HullRDPineoGFBrantRF. Long-term low-molecular-weight heparin versus usual care in proximal-vein thrombosis patients with cancer. Am J Med2006;119:1062-1072.
MayoDJCullinaneAMMerrymanPK. Serologic evidence of heparin sensitization in cancer patients receiving heparin flushes of venous access devices. Support Cancer Care1999;7:425-427.
GreinacherAEichlerPLubenowN. Heparin-induced thrombocytopenia with thromboembolic complications: meta-analysis of 2 prospective trials to assess the value of parenteral treatment with lepirudin and its therapeutic aPTT range. Blood2000;96:846-851.
CukerAArepallyGCrowtherMA. The HIT Expert Probability (HEP) score: a novel pre-test probability model for heparin-induced thrombocytopenia based on broad expert opinion. J Thromb Haemost2010;8:2642-2650.
LoGKJuhlDWarkentinTE. Evaluation of pretest clinical score (4 T's) for the diagnosis of heparin-induced thrombocytopenia in two clinical settings. J Thromb Haemost2006;4:759-765.
StreiffMBBockenstedtPLCatalandSR. NCCN Clinical Practice Guidelines in Oncology: Venous Thromboembolic Disease. Version 22011. Available at: http://www.nccn.org/professionals/physician_gls/pdf/vte.pdf Accessed December 11 2010.
PriceEAHaywardCPMoffatKA. Laboratory testing for heparin-induced thrombocytopenia is inconsistent in North America: a survey of North American specialized coagulation laboratories. Thromb Haemost2007;98:1357-1361.
WarkentinTECookRJMarderVJ. Anti-platelet factor 4/heparin antibodies in orthopedic surgery patients receiving antithrombotic prophylaxis with fondaparinux or enoxaparin. Blood2005;106:3791-3796.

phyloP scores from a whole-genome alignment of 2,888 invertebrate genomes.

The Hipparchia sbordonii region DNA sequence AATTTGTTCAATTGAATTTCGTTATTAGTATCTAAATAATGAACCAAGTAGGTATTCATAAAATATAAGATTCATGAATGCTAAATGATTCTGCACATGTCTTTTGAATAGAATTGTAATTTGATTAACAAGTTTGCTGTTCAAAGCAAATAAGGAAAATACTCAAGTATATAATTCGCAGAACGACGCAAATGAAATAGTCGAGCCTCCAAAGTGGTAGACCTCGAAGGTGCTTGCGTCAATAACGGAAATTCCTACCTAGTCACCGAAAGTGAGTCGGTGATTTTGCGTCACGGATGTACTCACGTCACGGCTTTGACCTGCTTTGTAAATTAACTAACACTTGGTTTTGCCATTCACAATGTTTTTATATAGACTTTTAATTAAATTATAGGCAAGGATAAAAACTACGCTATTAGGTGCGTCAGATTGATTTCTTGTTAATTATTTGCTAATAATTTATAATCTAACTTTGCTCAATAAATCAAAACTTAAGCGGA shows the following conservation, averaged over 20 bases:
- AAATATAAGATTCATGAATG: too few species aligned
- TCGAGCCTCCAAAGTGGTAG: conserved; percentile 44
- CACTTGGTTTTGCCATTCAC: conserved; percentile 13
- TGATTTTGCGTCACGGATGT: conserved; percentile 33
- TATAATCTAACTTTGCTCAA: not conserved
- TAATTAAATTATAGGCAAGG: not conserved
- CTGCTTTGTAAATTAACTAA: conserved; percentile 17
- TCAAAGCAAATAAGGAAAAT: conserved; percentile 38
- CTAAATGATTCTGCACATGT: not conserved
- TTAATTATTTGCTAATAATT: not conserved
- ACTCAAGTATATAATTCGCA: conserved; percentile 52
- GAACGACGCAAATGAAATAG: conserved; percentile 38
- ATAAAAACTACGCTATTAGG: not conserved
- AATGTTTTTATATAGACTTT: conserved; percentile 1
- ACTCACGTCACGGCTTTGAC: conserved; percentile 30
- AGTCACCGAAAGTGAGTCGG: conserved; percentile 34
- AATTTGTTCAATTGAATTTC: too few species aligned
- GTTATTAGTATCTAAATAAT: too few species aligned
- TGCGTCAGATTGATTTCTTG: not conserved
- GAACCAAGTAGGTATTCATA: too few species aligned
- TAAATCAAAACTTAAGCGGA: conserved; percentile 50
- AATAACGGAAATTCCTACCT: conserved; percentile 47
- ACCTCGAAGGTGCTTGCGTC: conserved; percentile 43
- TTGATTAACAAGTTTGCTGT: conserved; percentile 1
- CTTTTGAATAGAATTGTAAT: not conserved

GreinacherAJuhlDStrobelU. Heparin-induced thrombocytopenia: a prospective study on the incidence, platelet-activating capacity and clinical significance of antiplatelet factor 4/heparin antibodies of the IgG, IgM, and IgA classes. J Thromb Haemost2007;5:1666-1673.
PouplardCAmiralJBorgJY. Decision analysis for use of platelet aggregation test, carbon 14-serotonin release assay, and heparin-platelet factor 4 enzyme-linked immunosorbent assay for diagnosis of heparin-induced thrombocytopenia. Am J Clin Pathol1999;111:700-706.
WarkentinTESheppardJAMooreJC. Laboratory testing for the antibodies that cause heparin-induced thrombocytopenia: how much class do we need?J Lab Clin Med2005;146:341-346.
LubenowNEichlerPLietzT. Lepirudin in patients with heparin-induced thrombocytopenia–results of the third prospective study (HAT-3) and a combined analysis of HAT-1, HAT-2, and HAT-3. J Thromb Haemost2005;3:2428-2436.
GreinacherALubenowNEichlerP. Anaphylactic and anaphylactoid reactions associated with lepirudin in patients with heparin-induced thrombocytopenia. Circulation2003;108:2062-2065.
LewisBEWallisDELeyaF. Argatroban anticoagulation in patients with heparin-induced thrombocytopenia. Arch Intern Med2003;163:1849-1856.
LewisBEWallisDEBerkowitzSD. Argatroban anticoagulant therapy in patients with heparin-induced thrombocytopenia. Circulation2001;103:1838-1843.